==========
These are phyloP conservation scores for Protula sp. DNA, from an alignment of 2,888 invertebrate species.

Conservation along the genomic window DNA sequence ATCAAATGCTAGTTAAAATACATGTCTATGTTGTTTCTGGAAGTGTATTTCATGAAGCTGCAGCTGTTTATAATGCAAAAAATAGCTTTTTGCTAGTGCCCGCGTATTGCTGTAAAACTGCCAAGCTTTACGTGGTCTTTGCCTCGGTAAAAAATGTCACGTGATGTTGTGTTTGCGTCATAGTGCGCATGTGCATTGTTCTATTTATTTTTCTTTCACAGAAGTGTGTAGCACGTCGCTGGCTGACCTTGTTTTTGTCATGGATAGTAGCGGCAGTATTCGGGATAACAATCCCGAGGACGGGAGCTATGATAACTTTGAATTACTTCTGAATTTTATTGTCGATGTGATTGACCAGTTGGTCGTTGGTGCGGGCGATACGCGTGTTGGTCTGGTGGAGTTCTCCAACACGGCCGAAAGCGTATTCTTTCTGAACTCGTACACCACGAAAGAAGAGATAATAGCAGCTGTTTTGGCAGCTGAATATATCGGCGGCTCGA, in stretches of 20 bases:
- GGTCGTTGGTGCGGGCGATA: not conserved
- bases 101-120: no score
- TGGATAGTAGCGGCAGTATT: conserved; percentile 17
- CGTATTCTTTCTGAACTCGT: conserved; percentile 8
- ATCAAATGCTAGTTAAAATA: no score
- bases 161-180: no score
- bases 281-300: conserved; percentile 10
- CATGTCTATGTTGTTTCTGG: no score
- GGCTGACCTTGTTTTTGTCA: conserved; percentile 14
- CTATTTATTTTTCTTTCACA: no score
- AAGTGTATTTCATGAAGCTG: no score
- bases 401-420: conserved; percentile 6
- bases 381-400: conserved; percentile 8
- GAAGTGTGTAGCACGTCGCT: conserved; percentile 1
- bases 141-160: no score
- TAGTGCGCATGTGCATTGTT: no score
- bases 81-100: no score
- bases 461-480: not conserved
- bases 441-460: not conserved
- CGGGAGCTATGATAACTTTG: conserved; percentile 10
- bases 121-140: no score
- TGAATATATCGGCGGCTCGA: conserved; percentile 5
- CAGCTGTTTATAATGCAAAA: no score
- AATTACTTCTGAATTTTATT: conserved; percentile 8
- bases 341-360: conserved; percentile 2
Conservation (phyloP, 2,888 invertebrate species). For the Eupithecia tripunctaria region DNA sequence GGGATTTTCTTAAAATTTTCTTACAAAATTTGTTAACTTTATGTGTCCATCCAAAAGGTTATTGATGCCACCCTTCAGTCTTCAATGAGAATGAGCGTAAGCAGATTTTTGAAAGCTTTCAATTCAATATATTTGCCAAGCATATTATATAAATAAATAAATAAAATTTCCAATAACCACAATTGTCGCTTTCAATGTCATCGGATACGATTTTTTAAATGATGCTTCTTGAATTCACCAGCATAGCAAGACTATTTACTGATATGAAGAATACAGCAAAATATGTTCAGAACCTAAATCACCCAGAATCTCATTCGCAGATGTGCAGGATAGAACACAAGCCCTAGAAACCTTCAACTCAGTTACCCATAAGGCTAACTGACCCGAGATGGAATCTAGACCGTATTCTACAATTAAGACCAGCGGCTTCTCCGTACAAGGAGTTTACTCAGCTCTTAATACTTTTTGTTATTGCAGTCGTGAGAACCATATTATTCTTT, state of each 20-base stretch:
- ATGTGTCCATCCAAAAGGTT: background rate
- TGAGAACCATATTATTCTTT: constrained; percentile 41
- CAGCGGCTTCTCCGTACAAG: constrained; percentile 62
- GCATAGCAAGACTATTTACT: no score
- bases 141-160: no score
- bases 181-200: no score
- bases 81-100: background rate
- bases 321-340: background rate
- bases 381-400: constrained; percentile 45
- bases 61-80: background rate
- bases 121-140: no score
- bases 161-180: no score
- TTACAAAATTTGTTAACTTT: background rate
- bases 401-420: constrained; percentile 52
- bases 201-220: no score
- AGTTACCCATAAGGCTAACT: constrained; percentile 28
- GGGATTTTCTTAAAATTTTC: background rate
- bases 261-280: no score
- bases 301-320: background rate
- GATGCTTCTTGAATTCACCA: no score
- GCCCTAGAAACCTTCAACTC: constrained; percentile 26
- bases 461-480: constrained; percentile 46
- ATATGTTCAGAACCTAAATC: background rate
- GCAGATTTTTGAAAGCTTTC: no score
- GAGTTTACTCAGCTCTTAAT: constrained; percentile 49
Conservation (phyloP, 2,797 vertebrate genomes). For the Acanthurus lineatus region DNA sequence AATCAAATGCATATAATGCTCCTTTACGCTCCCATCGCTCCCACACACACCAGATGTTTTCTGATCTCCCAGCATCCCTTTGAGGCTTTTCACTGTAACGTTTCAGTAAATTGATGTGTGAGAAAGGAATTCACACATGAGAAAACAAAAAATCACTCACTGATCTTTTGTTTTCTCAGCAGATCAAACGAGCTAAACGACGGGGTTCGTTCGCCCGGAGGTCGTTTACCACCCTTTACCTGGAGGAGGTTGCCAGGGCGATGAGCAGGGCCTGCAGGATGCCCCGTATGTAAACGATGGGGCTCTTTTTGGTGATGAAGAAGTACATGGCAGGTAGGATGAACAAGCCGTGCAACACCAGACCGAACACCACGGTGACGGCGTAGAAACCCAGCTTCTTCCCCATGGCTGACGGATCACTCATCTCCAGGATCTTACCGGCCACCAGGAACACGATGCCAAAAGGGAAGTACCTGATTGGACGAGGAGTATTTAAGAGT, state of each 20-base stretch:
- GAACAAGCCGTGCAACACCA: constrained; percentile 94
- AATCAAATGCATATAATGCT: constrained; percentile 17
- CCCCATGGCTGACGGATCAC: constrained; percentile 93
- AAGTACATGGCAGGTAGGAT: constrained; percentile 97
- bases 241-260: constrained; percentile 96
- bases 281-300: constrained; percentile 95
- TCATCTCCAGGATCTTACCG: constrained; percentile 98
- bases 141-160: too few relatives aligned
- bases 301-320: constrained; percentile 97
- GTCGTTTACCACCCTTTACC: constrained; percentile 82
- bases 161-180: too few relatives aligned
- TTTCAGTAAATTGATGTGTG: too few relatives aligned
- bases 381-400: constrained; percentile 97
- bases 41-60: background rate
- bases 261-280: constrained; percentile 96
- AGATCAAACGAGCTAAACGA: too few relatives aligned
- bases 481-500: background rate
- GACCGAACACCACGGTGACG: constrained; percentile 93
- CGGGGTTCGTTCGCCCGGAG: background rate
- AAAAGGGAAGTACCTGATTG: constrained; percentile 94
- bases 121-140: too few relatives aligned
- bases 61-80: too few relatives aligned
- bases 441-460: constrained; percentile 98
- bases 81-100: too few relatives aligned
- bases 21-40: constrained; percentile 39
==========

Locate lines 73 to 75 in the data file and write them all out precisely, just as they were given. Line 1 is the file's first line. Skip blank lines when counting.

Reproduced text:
- CGGGGTTCGTTCGCCCGGAG: background rate
- AAAAGGGAAGTACCTGATTG: constrained; percentile 94
- bases 121-140: too few relatives aligned